Editor's Corner

Certainly the biggest news of last week was Sprint Nextel's announcement that it intended to roll out mobile WiMAX in the 2.5 GHz band with intentions to reach some 100 million people by 2008. The announcement spurs a host of observations and questions in my mind that I'd like to share to give you some fodder for discussion.

  • Will the 3G standards bodies significantly speed up the development of Long Term Evolution and future iterations of EV-DO based on OFDMA now that WiMAX actually has a major carrier willing to deploy the technology?
  • Will WiMAX really have a significant time-to-market advantage to 3G LTE and HSxPA technologies? OFDMA is new to mobility. I predict a number of bugs will need to be worked out before we see full mobile hand offs, and WiMAX may not have the large headstart that everyone is predicting. Dual-mode devices incorporating EV-DO and WiMAX are also a must for coverage, but also throw in more complexity.
  • Sprint's usage scenarios for WiMAX sound eerily similar to those promised for future iterations of EV-DO. Why isn't Sprint staying with CDMA then? The answer is cost. Sprint estimates it can provide four times the throughput at a tenth of the cost of CDMA.
  • Samsung has finally made the inroads into the U.S. infrastructure market that it could never make with CDMA.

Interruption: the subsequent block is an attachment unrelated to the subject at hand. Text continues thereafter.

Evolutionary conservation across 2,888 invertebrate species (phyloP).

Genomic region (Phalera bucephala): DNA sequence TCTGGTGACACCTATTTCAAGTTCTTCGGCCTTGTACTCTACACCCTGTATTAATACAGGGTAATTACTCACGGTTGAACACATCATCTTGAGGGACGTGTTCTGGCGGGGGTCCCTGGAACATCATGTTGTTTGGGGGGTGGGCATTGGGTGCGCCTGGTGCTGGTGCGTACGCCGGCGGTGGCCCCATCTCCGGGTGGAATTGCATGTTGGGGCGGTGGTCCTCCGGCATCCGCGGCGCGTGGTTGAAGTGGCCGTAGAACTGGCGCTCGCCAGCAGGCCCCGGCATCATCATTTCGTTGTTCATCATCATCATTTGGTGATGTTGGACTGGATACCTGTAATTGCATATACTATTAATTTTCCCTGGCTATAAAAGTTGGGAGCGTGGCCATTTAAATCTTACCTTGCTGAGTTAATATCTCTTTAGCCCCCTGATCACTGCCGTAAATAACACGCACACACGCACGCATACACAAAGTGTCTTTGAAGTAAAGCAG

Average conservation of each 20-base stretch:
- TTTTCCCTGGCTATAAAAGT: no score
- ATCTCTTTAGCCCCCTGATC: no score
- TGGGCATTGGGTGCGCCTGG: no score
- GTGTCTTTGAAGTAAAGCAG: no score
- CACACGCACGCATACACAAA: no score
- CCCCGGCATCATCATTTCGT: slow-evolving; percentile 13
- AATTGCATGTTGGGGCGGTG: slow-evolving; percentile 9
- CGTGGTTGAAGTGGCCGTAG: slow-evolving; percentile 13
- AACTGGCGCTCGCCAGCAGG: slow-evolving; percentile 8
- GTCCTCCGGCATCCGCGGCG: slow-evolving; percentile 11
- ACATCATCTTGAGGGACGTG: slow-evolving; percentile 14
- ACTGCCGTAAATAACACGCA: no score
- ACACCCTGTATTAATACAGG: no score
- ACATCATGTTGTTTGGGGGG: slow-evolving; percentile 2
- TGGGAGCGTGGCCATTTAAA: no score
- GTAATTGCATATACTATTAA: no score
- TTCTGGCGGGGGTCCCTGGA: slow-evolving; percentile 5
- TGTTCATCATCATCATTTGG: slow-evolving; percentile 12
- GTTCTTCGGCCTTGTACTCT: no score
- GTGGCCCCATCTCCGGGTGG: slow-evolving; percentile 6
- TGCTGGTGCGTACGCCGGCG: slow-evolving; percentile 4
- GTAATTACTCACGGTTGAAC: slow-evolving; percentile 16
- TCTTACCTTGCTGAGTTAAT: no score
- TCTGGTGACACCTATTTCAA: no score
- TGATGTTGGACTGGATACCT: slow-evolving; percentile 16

• How exactly is Sprint going to harmonize the various profiles of mobile WiMAX? Samsung makes WiBro. Motorola doesn't.
  • Just what exactly are Intel, Samsung and Motorola contributing to get WiMAX up and running for Sprint? There is no overt million-dollar investment from Intel like we saw in Clearwire, but there has to be some specific incentives. Sprint says Intel, Motorola and Samsung are making commitments in the area of market development, mobile WiMAX devices and other contributions to Sprint's core business.
  • Will there be a place for Nortel and Nokia? Nortel has made WiMAX a top priority, but apparently isn't far enough along on a commercial product. Nokia
  • What happens to IPWireless? IPWireless, which makes UMTS TD-CDMA, had a lot riding on Sprint's technology decision. Sprint even invested a total of $14 million into the company. While a decision from Sprint in favor of TD-CDMA would have given the technology a significant boost, we'll probably see IPWireless' technology an important part of the next phase of the UMTS standard, LTE. And it could score big with a deal in Japan as well as its mobile TV initiatives.
  • How aggressive is Qualcomm going to be in asserting its IPR when it comes to mobile WiMAX now that a big player like Sprint is backing it? The company says it won't charge any incremental royalties for dual-mode products--that is products that include both WiMAX and CDMA or WiMAX and HSDPA.

I welcome your thoughts on the topic.- Lynnette

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